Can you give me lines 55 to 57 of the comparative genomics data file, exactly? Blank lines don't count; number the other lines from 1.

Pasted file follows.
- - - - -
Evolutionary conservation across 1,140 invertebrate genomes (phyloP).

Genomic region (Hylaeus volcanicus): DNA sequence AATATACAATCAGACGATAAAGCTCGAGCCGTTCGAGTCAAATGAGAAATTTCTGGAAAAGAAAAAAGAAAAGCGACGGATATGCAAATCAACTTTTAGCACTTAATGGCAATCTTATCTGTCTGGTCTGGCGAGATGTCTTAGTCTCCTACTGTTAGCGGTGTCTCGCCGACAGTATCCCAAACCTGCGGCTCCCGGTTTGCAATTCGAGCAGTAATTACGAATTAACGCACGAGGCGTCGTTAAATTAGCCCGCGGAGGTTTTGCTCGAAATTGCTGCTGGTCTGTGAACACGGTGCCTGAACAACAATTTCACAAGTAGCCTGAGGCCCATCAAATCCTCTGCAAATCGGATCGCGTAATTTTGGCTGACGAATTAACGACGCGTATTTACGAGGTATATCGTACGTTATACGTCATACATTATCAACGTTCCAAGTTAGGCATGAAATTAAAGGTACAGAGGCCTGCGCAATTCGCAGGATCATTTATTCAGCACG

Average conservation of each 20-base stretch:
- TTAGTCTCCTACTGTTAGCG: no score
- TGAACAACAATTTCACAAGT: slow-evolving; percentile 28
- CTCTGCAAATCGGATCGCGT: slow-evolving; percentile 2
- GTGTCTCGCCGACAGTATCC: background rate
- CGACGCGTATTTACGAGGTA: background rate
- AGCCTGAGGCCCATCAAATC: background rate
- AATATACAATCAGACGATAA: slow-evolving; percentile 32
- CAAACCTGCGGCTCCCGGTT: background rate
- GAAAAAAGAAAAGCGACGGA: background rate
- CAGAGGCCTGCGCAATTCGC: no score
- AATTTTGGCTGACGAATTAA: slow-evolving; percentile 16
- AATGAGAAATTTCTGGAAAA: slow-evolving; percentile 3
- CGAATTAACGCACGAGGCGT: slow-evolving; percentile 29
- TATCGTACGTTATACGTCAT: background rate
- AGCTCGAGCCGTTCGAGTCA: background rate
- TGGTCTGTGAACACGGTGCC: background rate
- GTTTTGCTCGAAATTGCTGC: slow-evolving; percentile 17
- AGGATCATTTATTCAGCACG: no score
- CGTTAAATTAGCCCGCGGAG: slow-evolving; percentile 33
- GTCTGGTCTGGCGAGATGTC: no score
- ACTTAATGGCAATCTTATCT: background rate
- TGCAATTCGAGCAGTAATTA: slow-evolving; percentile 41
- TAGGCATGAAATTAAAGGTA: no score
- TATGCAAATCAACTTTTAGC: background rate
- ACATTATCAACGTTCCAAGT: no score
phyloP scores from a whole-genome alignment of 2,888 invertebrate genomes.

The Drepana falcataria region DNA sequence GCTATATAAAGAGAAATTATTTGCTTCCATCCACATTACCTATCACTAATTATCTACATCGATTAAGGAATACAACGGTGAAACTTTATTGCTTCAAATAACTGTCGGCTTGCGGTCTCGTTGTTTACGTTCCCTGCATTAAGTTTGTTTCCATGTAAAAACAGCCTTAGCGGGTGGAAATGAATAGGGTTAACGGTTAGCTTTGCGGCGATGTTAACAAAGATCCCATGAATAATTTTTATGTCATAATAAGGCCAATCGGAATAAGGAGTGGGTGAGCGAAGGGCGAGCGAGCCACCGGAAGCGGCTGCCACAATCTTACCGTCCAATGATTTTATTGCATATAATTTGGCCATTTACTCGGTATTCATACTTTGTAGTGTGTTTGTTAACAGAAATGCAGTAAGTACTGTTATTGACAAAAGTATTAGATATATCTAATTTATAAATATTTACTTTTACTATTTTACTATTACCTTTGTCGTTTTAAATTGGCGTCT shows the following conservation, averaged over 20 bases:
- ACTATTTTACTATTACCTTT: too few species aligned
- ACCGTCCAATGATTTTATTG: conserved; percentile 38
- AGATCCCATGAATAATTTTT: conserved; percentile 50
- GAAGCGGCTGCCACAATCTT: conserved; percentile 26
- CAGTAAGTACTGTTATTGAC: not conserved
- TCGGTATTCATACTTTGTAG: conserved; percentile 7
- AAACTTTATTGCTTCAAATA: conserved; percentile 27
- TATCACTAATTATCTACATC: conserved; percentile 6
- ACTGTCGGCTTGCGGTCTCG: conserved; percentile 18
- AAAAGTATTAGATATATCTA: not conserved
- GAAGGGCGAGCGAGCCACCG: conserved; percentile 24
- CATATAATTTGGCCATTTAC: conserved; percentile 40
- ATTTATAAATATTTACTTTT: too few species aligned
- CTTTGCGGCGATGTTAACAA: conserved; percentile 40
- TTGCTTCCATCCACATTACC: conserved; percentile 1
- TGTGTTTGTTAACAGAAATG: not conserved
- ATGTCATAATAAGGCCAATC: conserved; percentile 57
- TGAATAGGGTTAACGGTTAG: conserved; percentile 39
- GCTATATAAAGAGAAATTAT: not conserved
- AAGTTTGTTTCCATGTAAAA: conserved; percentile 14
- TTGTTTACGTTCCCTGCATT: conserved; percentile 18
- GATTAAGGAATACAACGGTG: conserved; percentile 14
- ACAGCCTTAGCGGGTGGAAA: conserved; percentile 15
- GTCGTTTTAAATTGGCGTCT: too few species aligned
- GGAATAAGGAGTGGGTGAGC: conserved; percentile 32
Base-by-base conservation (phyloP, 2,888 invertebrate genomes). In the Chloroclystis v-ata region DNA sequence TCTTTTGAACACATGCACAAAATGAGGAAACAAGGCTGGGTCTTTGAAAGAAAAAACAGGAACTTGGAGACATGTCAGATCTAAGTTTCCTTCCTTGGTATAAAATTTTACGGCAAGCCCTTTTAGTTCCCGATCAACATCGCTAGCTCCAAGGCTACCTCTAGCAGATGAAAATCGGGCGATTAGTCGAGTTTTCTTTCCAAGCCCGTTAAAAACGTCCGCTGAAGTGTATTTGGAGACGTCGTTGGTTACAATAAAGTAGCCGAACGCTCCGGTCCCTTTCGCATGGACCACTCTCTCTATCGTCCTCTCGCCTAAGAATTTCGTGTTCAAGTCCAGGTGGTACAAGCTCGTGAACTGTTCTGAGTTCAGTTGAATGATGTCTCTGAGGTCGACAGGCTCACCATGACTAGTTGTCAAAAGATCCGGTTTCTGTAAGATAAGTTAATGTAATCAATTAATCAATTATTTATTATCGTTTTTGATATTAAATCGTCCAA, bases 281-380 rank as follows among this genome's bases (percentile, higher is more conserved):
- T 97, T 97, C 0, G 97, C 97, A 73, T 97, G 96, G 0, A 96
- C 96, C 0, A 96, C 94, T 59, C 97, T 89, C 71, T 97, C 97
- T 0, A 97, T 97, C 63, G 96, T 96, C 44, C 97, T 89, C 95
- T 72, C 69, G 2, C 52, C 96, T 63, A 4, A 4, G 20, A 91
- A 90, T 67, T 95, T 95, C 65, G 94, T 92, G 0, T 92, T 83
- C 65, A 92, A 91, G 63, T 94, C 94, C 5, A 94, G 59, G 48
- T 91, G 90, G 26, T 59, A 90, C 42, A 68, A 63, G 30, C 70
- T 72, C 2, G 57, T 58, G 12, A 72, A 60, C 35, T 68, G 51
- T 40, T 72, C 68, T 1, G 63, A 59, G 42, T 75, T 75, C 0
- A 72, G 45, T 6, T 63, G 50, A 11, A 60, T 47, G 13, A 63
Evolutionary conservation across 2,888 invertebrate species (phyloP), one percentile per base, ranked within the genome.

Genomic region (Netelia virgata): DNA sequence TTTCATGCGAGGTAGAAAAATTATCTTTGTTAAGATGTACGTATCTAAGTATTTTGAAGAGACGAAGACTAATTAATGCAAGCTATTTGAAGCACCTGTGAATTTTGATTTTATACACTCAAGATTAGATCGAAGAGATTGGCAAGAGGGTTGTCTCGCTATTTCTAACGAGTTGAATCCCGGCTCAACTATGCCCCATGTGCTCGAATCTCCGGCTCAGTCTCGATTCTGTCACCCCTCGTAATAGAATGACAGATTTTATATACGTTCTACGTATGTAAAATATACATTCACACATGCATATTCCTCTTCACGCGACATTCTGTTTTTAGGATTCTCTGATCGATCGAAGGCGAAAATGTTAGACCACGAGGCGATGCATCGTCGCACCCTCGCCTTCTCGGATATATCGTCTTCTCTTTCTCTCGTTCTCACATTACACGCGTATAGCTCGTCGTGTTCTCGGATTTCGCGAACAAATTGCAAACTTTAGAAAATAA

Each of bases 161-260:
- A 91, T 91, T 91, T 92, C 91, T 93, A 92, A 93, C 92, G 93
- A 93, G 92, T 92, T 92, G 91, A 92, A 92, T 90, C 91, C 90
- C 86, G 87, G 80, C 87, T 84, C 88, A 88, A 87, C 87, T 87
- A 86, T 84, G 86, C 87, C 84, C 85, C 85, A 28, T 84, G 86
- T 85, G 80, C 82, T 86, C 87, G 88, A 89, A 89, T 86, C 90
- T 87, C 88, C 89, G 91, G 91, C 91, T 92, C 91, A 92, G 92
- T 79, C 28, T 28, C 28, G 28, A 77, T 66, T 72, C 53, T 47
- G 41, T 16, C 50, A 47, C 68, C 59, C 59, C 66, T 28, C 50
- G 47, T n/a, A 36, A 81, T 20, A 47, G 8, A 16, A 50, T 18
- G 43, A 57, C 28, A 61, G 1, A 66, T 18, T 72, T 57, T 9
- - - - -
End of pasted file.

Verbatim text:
- GGAATAAGGAGTGGGTGAGC: conserved; percentile 32
Base-by-base conservation (phyloP, 2,888 invertebrate genomes). In the Chloroclystis v-ata region DNA sequence TCTTTTGAACACATGCACAAAATGAGGAAACAAGGCTGGGTCTTTGAAAGAAAAAACAGGAACTTGGAGACATGTCAGATCTAAGTTTCCTTCCTTGGTATAAAATTTTACGGCAAGCCCTTTTAGTTCCCGATCAACATCGCTAGCTCCAAGGCTACCTCTAGCAGATGAAAATCGGGCGATTAGTCGAGTTTTCTTTCCAAGCCCGTTAAAAACGTCCGCTGAAGTGTATTTGGAGACGTCGTTGGTTACAATAAAGTAGCCGAACGCTCCGGTCCCTTTCGCATGGACCACTCTCTCTATCGTCCTCTCGCCTAAGAATTTCGTGTTCAAGTCCAGGTGGTACAAGCTCGTGAACTGTTCTGAGTTCAGTTGAATGATGTCTCTGAGGTCGACAGGCTCACCATGACTAGTTGTCAAAAGATCCGGTTTCTGTAAGATAAGTTAATGTAATCAATTAATCAATTATTTATTATCGTTTTTGATATTAAATCGTCCAA, bases 281-380 rank as follows among this genome's bases (percentile, higher is more conserved):
- T 97, T 97, C 0, G 97, C 97, A 73, T 97, G 96, G 0, A 96